Here are some of my pages.
Just for fun, this was the announcement when this lesson first posted.
My Art Journal Pinterest
Traci Reed Art Journaling
e-scap and scrap
Tangie Baxter's Art Journal Caravan
Here's my first thoughts:
Bernie is quotes as saying: "It is an art form that combines the visual with the written word to create a page that is pleasing to the creator, with no thought to anybody else! It’s all about YOU!"
...... I think this is a great quote to begin a focus of art journaling.
1. I totally agree that it combines written word with the visual. So this would be the first point in that art journaling is "journaling" or text or letters with graphics. I do note that for Bernie, she generally uses only quotes in her graphics, but these quotes must mean something to her that she portrays in the rest of the graphics. So the text could be your own words or that of others. I am assuming that something called "journaling" would always have text in the art.
2. Pleasing to the creator. So I understand that art journaling is a "personal" thing, not something we are doing to "leave to the future generation," as we often do with scrapbooking, but something we do to grow personally, to learn about who we are inside.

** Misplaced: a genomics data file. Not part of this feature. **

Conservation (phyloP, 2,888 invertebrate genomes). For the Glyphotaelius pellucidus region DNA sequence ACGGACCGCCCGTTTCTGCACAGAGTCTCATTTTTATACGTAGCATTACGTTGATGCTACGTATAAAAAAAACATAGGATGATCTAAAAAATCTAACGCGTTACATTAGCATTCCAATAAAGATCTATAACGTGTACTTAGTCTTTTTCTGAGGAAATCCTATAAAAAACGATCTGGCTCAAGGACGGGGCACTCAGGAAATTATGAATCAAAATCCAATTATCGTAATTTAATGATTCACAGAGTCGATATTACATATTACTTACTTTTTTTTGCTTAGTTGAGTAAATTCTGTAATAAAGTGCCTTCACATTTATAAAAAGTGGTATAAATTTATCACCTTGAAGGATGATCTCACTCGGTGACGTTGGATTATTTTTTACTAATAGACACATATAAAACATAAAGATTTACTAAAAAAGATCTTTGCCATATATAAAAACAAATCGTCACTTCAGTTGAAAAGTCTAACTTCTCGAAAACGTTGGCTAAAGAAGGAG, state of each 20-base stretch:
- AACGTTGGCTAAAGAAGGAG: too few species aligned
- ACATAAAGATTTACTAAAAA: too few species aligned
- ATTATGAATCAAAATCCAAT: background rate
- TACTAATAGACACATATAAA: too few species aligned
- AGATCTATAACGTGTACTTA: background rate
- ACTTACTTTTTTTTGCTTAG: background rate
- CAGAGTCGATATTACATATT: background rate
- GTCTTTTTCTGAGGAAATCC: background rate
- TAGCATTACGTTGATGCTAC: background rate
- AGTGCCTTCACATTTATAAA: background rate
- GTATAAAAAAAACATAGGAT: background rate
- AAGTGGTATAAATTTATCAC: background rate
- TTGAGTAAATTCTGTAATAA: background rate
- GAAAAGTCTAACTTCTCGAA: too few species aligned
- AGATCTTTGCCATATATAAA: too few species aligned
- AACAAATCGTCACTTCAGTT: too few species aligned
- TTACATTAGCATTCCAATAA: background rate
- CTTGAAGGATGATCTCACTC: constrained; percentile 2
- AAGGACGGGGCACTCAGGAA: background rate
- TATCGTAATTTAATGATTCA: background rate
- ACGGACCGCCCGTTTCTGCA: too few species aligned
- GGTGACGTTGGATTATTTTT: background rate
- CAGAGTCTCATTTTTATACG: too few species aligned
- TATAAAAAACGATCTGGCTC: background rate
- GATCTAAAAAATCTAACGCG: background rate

3. All about YOU! Although an innocent comment, I have trouble with these words. For me, it is hard to be selfish and make things only for myself. That "me time" is hard to spend. In addition, I sometimes worry that art journaling has come from the "new age religion" which encourages us to help ourselves, rather than rely on Christ. Certainly there is nothing wrong with self-reflection and personal growth therefrom, but for me personally, I would want to always be careful walking the fine line of self-help vs. Christ growing me. Yes, we have "all about me" challenges where we record where we grew up, etc., but art journaling is different in that it is introspective and not facts. An art journaling page can have nothing to do with religion, of course, but for me personally, the inward motive behind the page is something I want to keep in check.